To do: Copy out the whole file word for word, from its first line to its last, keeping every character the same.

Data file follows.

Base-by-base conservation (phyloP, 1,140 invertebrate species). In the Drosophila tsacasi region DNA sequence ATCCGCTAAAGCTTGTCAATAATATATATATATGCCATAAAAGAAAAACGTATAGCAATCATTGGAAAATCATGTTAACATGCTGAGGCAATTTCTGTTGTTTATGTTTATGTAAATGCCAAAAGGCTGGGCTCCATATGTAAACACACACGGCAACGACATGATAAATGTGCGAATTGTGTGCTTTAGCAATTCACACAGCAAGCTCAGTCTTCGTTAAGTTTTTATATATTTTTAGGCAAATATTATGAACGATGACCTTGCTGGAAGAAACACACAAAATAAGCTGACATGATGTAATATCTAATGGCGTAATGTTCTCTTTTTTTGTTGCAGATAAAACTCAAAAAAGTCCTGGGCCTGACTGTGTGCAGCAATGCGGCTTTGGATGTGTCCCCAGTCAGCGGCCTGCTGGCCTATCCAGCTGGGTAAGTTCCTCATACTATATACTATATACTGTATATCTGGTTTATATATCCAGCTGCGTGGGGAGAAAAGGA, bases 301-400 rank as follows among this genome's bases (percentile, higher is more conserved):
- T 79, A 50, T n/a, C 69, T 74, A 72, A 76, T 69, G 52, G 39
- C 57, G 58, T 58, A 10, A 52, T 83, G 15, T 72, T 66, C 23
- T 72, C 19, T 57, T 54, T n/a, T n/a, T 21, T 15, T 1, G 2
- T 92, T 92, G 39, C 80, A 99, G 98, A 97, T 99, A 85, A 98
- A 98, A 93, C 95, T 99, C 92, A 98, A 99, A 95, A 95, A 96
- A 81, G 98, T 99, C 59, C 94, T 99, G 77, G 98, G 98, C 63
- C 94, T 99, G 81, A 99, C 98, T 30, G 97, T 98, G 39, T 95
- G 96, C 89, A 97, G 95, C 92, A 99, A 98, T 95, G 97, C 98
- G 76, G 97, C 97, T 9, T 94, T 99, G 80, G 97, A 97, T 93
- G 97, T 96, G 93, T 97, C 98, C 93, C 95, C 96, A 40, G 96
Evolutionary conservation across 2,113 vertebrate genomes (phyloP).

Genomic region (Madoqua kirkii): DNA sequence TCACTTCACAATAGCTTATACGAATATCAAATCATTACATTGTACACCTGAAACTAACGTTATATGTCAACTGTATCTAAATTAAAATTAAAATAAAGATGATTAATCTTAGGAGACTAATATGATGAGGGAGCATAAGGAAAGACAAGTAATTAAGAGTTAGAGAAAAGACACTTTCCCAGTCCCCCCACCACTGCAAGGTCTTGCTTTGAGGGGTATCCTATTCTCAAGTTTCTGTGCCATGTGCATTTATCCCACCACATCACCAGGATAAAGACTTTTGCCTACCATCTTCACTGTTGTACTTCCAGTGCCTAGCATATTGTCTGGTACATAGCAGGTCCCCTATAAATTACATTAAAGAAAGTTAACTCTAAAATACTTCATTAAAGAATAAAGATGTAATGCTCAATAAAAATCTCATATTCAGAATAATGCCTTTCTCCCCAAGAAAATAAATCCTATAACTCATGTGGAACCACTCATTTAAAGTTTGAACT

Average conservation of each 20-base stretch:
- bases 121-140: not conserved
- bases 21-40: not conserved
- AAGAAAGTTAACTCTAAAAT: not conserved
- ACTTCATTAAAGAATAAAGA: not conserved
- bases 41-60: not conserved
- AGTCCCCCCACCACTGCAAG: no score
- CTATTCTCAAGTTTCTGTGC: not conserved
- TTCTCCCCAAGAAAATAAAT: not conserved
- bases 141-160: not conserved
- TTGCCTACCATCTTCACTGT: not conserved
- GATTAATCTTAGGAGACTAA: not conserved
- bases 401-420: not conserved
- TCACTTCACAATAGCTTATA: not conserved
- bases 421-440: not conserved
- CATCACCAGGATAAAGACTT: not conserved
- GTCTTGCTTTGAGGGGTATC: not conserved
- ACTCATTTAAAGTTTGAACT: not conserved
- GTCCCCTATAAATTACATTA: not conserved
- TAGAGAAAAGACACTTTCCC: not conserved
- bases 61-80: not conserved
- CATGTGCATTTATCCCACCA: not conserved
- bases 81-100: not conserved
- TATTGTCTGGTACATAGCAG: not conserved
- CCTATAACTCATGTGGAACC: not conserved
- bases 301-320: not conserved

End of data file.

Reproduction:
Base-by-base conservation (phyloP, 1,140 invertebrate species). In the Drosophila tsacasi region DNA sequence ATCCGCTAAAGCTTGTCAATAATATATATATATGCCATAAAAGAAAAACGTATAGCAATCATTGGAAAATCATGTTAACATGCTGAGGCAATTTCTGTTGTTTATGTTTATGTAAATGCCAAAAGGCTGGGCTCCATATGTAAACACACACGGCAACGACATGATAAATGTGCGAATTGTGTGCTTTAGCAATTCACACAGCAAGCTCAGTCTTCGTTAAGTTTTTATATATTTTTAGGCAAATATTATGAACGATGACCTTGCTGGAAGAAACACACAAAATAAGCTGACATGATGTAATATCTAATGGCGTAATGTTCTCTTTTTTTGTTGCAGATAAAACTCAAAAAAGTCCTGGGCCTGACTGTGTGCAGCAATGCGGCTTTGGATGTGTCCCCAGTCAGCGGCCTGCTGGCCTATCCAGCTGGGTAAGTTCCTCATACTATATACTATATACTGTATATCTGGTTTATATATCCAGCTGCGTGGGGAGAAAAGGA, bases 301-400 rank as follows among this genome's bases (percentile, higher is more conserved):
- T 79, A 50, T n/a, C 69, T 74, A 72, A 76, T 69, G 52, G 39
- C 57, G 58, T 58, A 10, A 52, T 83, G 15, T 72, T 66, C 23
- T 72, C 19, T 57, T 54, T n/a, T n/a, T 21, T 15, T 1, G 2
- T 92, T 92, G 39, C 80, A 99, G 98, A 97, T 99, A 85, A 98
- A 98, A 93, C 95, T 99, C 92, A 98, A 99, A 95, A 95, A 96
- A 81, G 98, T 99, C 59, C 94, T 99, G 77, G 98, G 98, C 63
- C 94, T 99, G 81, A 99, C 98, T 30, G 97, T 98, G 39, T 95
- G 96, C 89, A 97, G 95, C 92, A 99, A 98, T 95, G 97, C 98
- G 76, G 97, C 97, T 9, T 94, T 99, G 80, G 97, A 97, T 93
- G 97, T 96, G 93, T 97, C 98, C 93, C 95, C 96, A 40, G 96
Evolutionary conservation across 2,113 vertebrate genomes (phyloP).

Genomic region (Madoqua kirkii): DNA sequence TCACTTCACAATAGCTTATACGAATATCAAATCATTACATTGTACACCTGAAACTAACGTTATATGTCAACTGTATCTAAATTAAAATTAAAATAAAGATGATTAATCTTAGGAGACTAATATGATGAGGGAGCATAAGGAAAGACAAGTAATTAAGAGTTAGAGAAAAGACACTTTCCCAGTCCCCCCACCACTGCAAGGTCTTGCTTTGAGGGGTATCCTATTCTCAAGTTTCTGTGCCATGTGCATTTATCCCACCACATCACCAGGATAAAGACTTTTGCCTACCATCTTCACTGTTGTACTTCCAGTGCCTAGCATATTGTCTGGTACATAGCAGGTCCCCTATAAATTACATTAAAGAAAGTTAACTCTAAAATACTTCATTAAAGAATAAAGATGTAATGCTCAATAAAAATCTCATATTCAGAATAATGCCTTTCTCCCCAAGAAAATAAATCCTATAACTCATGTGGAACCACTCATTTAAAGTTTGAACT

Average conservation of each 20-base stretch:
- bases 121-140: not conserved
- bases 21-40: not conserved
- AAGAAAGTTAACTCTAAAAT: not conserved
- ACTTCATTAAAGAATAAAGA: not conserved
- bases 41-60: not conserved
- AGTCCCCCCACCACTGCAAG: no score
- CTATTCTCAAGTTTCTGTGC: not conserved
- TTCTCCCCAAGAAAATAAAT: not conserved
- bases 141-160: not conserved
- TTGCCTACCATCTTCACTGT: not conserved
- GATTAATCTTAGGAGACTAA: not conserved
- bases 401-420: not conserved
- TCACTTCACAATAGCTTATA: not conserved
- bases 421-440: not conserved
- CATCACCAGGATAAAGACTT: not conserved
- GTCTTGCTTTGAGGGGTATC: not conserved
- ACTCATTTAAAGTTTGAACT: not conserved
- GTCCCCTATAAATTACATTA: not conserved
- TAGAGAAAAGACACTTTCCC: not conserved
- bases 61-80: not conserved
- CATGTGCATTTATCCCACCA: not conserved
- bases 81-100: not conserved
- TATTGTCTGGTACATAGCAG: not conserved
- CCTATAACTCATGTGGAACC: not conserved
- bases 301-320: not conserved